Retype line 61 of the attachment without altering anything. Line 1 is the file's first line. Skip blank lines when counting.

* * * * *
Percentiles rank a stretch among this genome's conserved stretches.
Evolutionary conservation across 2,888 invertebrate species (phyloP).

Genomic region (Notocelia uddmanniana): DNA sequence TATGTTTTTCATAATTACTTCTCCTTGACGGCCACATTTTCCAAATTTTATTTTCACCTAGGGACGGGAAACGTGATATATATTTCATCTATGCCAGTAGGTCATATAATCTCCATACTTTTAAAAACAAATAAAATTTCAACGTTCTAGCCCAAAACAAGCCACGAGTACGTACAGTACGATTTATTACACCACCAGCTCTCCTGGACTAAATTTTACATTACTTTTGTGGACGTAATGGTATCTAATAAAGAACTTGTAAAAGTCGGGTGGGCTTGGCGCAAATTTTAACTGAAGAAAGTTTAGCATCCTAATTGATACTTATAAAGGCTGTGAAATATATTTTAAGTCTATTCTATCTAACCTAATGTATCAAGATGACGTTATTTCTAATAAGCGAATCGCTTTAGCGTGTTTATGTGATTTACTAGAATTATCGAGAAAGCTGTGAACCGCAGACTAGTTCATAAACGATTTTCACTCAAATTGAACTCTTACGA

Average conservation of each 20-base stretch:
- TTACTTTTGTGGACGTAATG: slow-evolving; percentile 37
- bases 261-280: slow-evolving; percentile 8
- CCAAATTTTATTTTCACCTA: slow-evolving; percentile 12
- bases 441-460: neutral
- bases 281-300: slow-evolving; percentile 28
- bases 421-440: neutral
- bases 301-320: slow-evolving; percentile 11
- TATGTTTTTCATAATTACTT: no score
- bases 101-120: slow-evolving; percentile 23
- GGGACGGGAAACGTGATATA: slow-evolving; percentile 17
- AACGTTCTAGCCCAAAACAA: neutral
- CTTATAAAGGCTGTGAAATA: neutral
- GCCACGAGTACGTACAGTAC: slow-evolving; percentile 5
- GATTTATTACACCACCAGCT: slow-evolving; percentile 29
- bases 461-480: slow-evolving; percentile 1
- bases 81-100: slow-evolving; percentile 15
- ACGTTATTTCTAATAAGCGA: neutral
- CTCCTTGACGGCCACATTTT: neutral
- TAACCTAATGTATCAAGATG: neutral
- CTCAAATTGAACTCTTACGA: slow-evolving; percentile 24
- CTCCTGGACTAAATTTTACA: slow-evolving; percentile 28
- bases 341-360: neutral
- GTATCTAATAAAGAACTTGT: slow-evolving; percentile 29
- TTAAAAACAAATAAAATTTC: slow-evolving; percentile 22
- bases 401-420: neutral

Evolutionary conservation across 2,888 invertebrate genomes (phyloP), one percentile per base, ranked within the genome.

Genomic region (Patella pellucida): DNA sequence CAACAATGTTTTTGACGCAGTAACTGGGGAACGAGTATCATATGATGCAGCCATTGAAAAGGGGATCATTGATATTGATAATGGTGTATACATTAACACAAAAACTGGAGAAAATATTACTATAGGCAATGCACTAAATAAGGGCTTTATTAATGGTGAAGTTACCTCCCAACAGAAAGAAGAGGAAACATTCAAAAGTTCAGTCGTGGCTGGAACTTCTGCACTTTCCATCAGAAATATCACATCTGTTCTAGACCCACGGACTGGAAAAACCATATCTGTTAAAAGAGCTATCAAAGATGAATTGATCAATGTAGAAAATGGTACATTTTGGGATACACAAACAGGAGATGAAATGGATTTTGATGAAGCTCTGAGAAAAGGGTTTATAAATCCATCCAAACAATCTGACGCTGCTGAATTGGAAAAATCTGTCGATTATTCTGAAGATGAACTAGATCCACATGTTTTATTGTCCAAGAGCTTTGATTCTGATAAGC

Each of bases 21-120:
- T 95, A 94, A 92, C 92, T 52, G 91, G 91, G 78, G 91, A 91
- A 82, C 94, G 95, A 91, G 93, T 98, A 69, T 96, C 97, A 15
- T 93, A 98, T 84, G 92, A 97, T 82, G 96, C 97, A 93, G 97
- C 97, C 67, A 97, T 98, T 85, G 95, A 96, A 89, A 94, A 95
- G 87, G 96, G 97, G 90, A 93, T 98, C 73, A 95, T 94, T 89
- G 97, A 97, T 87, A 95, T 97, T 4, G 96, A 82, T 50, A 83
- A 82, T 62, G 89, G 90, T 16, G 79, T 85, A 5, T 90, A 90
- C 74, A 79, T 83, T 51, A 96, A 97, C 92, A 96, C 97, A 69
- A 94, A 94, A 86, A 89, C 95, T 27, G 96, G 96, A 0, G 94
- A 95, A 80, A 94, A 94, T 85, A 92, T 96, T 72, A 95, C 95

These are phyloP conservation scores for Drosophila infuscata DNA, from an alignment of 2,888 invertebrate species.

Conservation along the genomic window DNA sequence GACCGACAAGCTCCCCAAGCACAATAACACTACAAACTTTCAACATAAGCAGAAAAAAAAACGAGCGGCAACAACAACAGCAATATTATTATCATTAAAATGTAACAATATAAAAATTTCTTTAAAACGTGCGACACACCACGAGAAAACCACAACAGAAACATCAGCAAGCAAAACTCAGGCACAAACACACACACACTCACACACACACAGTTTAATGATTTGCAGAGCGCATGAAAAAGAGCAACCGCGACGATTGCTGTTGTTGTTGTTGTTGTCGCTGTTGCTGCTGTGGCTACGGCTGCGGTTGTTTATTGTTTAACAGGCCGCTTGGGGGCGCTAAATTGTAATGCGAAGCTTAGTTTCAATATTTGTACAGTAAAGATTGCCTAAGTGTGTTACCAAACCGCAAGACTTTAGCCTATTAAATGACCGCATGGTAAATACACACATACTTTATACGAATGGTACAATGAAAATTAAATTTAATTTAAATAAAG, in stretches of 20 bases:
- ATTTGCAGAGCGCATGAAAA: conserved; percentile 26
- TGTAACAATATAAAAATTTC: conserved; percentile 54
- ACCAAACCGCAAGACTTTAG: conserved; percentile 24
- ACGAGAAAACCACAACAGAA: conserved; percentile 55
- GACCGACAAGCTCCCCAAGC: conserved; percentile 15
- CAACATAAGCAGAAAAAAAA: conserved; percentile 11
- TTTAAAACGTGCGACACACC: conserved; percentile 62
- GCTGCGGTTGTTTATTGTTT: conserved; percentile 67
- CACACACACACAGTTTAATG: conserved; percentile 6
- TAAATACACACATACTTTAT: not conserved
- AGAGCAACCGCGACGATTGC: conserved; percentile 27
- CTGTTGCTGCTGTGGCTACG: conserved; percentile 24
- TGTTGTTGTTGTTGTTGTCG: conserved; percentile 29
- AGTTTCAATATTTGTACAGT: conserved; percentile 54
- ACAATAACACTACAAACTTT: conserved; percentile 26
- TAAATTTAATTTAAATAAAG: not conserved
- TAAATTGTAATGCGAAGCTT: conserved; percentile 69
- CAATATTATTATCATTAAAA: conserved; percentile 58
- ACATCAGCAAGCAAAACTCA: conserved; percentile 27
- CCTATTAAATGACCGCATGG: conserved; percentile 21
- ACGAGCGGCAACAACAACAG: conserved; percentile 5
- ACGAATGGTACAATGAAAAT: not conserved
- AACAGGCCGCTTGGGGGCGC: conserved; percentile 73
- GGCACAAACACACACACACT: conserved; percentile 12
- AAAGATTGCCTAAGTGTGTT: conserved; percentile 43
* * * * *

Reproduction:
- TAAATTGTAATGCGAAGCTT: conserved; percentile 69